The Donald and the coach, together in Indiana
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Well, I guess that answers the question that has been on everyone's mind: "What has Bob Knight been up to?" The widely held assumption was that the Hall of Fame college basketball coach and avid fisherman was lost somewhere on the St. Joseph River in Indiana, cussing at a steelhead trout. Clearly, what he's really been doing is boning up on presidential history. Some highlights from his introduction of presumptive GOP nominee Donald TrumpDonald John TrumpDem senator says Zelensky was 'feeling the pressure' to probe Bidens 2020 Dems slam Trump decision on West Bank settlements Trump calls latest impeachment hearings 'a great day for Republicans' MORE at a rally last week in Indianapolis:

"They're going to take all you [Trump supporters] and put you next to our Founding Fathers and George Washington. That's what the hell they're going to do with you people."

"I'll tell you who they said wasn't presidential. I don't even know what the hell 'presidential' means, but they told him he wasn't presidential. And that guy they told all these people that wanted to say, you're not presidential, that guy was Harry Truman. ... And Harry Truman, with what he did in dropping and having the guts to drop the bomb in 1944 saved, saved millions of American lives. And that's what Harry Truman did. And he became one of the three great presidents of the United States. And here's a man who would do the same thing, because he's going to become one of the four great presidents of the United States."

Many people still revere Bob Knight in the state of Indiana, not for his remarkably inaccurate history of the Truman presidency, but for the three national championships he won as coach of the Indiana University Hoosiers, as well as an Olympic gold medal as coach of the 1984 U.S. men's basketball team. While he was fired from the school in 2000 for "uncivil, defiant and unacceptable" behavior, there's no questioning Knight's success as a basketball coach, just as there's no questioning the meteoric rise and success of Trump during this election cycle.

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But like Trump — who won the Indiana primary — amidst all that winning have been countless incidents of loutish, misogynistic and abusive behavior rooted in unchecked narcissism and nurtured by idolatry. As a coach, Knight slapped, head-butted, choked and kicked his own players. He once threw a chair at an official, physically threatened his school's athletic director, threw a flower pot at a secretary, assaulted a police officer in Puerto Rico, and once remarked that if a woman is being raped, she should "relax and enjoy it."

The rise of Trump has elicited all sorts of explanation and study. One prevailing theory is that Trump's willingness to "tell the truth" resonates with a demographic that equates honesty to boorishness. Trump and Knight are antithetical heroes to those who feel stifled in this age of political correctness. They have found their niche in spouting incredibly offensive things, doubling down on their divisive rhetoric and never apologizing.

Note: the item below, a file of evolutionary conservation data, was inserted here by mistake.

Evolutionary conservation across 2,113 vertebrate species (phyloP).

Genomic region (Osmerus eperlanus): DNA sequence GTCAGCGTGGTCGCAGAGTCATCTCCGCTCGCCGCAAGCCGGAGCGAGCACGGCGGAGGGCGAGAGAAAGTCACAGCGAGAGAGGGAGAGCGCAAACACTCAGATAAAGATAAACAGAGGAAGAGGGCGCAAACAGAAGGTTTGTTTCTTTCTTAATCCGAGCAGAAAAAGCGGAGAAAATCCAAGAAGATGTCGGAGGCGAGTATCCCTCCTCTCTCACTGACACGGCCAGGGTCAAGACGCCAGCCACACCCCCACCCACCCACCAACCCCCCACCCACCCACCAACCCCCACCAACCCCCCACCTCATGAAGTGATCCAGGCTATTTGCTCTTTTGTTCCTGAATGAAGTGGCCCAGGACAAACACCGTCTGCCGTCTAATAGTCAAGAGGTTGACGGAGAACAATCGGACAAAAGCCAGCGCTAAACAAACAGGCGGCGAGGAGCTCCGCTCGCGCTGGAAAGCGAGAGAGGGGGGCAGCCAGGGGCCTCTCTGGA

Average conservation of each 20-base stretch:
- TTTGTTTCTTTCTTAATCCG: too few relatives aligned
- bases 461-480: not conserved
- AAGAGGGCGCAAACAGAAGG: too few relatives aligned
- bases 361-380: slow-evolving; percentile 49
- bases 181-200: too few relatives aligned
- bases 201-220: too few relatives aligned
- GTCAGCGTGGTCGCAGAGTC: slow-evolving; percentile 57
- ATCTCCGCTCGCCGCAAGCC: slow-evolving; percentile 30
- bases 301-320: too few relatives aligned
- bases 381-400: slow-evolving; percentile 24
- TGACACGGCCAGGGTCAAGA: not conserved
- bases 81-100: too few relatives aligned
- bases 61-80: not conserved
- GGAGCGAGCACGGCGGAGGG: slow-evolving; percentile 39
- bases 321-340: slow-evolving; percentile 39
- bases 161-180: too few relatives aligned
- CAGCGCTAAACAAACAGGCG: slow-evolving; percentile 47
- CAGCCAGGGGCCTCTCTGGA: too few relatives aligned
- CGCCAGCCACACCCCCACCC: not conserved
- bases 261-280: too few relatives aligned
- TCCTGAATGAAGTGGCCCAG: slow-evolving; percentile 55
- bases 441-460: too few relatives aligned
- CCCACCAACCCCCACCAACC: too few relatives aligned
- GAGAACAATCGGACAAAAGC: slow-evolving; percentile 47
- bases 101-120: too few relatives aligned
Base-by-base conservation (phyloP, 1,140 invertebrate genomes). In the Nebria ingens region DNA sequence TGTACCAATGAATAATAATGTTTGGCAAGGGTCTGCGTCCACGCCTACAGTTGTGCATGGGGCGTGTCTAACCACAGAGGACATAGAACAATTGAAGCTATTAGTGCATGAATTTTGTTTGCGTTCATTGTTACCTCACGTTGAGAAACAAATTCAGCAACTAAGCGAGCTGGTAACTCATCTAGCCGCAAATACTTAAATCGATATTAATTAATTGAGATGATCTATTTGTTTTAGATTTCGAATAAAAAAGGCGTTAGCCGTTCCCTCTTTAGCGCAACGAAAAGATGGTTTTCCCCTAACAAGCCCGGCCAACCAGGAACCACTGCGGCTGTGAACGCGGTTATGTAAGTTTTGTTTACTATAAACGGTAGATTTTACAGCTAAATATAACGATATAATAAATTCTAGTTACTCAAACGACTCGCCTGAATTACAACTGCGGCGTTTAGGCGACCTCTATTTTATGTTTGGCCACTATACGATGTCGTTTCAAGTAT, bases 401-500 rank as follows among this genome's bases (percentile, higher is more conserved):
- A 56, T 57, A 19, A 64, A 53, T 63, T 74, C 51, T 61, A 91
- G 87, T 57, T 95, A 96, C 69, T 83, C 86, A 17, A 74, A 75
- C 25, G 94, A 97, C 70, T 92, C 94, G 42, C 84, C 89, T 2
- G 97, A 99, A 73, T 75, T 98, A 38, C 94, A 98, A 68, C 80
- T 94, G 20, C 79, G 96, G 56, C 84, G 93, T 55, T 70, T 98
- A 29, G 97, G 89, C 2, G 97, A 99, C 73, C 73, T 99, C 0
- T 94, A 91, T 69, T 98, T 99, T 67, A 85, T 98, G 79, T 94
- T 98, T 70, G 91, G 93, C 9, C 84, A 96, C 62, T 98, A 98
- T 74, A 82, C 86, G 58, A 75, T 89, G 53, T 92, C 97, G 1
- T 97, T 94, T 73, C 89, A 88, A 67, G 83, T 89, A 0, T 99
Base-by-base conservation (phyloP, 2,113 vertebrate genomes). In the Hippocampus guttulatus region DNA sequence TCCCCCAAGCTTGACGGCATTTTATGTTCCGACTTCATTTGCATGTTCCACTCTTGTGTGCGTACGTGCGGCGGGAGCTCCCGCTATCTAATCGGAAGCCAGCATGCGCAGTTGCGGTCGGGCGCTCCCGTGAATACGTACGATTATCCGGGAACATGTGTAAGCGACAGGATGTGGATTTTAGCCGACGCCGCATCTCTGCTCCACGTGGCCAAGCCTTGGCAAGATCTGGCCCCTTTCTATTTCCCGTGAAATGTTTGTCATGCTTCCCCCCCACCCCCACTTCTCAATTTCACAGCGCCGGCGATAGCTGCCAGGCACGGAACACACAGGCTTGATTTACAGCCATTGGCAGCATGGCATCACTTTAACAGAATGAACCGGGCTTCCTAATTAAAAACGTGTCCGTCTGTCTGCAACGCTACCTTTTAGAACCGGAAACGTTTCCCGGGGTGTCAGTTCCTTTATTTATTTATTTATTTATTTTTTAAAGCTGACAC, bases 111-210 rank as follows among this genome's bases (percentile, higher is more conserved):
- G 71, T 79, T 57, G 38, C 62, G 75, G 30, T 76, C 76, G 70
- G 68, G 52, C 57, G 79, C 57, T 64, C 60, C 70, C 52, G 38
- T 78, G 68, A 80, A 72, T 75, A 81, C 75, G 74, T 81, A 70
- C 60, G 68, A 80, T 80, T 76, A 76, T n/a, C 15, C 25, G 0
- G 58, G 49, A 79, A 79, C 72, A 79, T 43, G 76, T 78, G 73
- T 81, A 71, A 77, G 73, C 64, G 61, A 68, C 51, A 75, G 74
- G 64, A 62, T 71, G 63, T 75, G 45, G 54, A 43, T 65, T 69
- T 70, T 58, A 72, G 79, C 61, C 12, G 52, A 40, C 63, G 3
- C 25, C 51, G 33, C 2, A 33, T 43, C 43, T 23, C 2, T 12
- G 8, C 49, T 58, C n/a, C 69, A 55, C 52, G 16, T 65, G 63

The term "political correctness," hijacked by both liberals and conservatives alike, has become distorted in its affect. The left uses political correctness as a rationale to, at times, act as language police, suffocating authentic thought and, ultimately, breeding cynicism. The right sees political correctness as weakness and perpetually fights to proclaim their distance from the "sissy," "PC" way of thinking.

The appeal of Knight over the last two decades is not that he is a winner — he won his last championship 29 years ago — but the nostalgia his tough-love approach inspires. Knight reminds us of an age when hitting a kid was the right way to discipline. He reminds us of a time when people didn't "go all soft" on abusive tirades or sexist behavior. Knight's "old school" approach to leadership has always been romanticized, even when he stopped winning. There is just something about him that attracts middle-aged and older white men longing for the way things were.

When Trump talks about how he will "Make America Great Again," he's talking about an America in which men like Knight were inviolable. So, while Sen. Ted CruzRafael (Ted) Edward CruzLawmakers spar over surveillance flight treaty with Russia Senators voice support for Iran protesters but stop short of taking action Prisons chief: FBI investigating whether 'criminal enterprise' played role in Epstein death MORE (R-Texas) inexplicably called a hoop a "basketball ring" (seriously, senator — a ring?!), Trump brought in a relic who can still fill a stadium.

Last Wednesday at the rally in Indianapolis, Knight said, "There has never been a more honest politician than Donald Trump," and added that Trump "is the most prepared man in history to step in as president" — both of which are ludicrous statements.

I wonder what Harry Truman would think.

Spatola is a West Point graduate and former captain in the U.S. Army. He currently serves as a college basketball analyst for ESPN and is a host on SiriusXM radio.